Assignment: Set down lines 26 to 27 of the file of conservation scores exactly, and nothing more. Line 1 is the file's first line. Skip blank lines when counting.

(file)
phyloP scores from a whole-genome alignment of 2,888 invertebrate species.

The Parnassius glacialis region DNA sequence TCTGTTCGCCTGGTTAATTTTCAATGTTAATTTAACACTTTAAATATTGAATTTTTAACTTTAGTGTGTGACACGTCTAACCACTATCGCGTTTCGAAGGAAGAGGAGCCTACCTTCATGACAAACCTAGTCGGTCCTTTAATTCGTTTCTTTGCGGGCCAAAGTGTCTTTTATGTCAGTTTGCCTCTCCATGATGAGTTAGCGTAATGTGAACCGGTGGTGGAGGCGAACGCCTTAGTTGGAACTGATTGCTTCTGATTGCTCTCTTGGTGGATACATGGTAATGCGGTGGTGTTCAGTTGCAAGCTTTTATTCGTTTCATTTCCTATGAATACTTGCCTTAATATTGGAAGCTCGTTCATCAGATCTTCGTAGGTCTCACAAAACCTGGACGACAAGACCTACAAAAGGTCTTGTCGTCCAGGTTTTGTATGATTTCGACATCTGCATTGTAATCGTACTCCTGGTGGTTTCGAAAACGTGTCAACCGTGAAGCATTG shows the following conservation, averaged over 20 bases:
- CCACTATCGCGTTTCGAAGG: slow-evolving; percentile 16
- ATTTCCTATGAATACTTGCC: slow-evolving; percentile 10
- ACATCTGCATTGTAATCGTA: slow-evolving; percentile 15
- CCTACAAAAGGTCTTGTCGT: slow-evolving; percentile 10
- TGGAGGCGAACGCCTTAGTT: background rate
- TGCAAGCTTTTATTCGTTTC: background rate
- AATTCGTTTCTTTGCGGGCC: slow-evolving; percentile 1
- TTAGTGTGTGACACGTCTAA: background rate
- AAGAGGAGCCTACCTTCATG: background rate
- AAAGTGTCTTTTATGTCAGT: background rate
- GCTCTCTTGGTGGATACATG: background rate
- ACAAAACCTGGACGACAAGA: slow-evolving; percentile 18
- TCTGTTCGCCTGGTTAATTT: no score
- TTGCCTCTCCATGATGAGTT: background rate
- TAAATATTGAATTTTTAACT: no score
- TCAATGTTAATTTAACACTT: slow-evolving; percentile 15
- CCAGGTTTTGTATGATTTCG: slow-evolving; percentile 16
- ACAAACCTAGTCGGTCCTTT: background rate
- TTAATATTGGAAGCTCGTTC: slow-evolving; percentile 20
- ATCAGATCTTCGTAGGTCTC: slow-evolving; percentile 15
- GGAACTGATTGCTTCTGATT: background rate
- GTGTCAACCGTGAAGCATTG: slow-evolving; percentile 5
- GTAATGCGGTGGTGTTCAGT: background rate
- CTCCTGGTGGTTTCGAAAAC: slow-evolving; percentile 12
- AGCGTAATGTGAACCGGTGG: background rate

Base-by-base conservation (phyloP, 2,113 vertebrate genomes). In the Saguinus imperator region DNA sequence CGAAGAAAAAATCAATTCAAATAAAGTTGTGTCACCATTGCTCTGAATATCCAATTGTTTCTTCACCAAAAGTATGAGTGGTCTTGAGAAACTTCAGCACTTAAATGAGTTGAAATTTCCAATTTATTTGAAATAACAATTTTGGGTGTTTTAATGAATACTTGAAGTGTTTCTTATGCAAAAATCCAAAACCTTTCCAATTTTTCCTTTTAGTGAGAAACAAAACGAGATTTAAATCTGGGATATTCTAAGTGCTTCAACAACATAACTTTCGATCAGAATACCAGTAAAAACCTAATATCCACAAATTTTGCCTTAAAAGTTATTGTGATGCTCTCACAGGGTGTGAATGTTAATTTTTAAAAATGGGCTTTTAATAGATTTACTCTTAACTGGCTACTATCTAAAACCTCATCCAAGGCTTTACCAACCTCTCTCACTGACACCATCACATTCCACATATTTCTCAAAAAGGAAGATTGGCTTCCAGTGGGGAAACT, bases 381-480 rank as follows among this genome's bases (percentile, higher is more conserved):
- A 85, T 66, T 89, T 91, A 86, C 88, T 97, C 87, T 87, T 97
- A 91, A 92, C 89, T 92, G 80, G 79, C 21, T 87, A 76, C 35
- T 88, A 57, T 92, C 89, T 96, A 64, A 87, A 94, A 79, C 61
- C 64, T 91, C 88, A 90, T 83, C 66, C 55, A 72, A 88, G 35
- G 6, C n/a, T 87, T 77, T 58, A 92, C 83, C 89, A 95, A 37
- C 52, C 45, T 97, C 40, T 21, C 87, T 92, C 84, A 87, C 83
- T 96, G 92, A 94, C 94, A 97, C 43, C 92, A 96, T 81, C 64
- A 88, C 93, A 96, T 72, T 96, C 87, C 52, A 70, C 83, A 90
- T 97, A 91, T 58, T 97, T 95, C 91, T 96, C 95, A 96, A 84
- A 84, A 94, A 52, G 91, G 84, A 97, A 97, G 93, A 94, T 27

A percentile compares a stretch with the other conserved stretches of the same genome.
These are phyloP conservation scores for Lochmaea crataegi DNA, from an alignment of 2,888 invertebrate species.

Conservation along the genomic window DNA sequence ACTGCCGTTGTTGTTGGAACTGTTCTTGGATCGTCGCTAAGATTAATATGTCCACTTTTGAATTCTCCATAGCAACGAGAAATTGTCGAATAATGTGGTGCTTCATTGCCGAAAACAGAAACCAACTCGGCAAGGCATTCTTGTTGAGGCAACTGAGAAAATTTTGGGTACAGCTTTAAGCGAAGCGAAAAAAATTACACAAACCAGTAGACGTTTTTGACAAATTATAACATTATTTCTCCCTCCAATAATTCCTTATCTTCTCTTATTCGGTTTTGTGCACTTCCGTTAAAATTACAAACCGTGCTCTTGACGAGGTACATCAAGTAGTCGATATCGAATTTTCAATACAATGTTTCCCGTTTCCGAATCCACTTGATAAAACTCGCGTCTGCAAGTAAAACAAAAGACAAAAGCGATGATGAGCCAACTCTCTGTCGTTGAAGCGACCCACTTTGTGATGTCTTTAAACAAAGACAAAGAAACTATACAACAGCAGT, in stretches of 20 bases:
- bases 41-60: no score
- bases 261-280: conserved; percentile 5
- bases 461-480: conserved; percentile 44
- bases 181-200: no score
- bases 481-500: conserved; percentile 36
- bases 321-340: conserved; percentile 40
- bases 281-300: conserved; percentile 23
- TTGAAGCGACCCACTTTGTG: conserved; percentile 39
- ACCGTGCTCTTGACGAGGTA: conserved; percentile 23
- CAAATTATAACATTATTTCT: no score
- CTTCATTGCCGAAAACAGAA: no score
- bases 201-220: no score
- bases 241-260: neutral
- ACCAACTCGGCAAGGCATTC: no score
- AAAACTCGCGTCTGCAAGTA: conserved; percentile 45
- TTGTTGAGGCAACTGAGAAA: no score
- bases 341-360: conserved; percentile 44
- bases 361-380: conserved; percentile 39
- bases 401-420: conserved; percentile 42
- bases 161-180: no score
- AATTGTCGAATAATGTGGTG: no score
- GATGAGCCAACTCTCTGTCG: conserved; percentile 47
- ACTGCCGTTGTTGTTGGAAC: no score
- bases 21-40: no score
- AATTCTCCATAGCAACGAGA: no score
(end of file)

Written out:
- CTCCTGGTGGTTTCGAAAAC: slow-evolving; percentile 12
- AGCGTAATGTGAACCGGTGG: background rate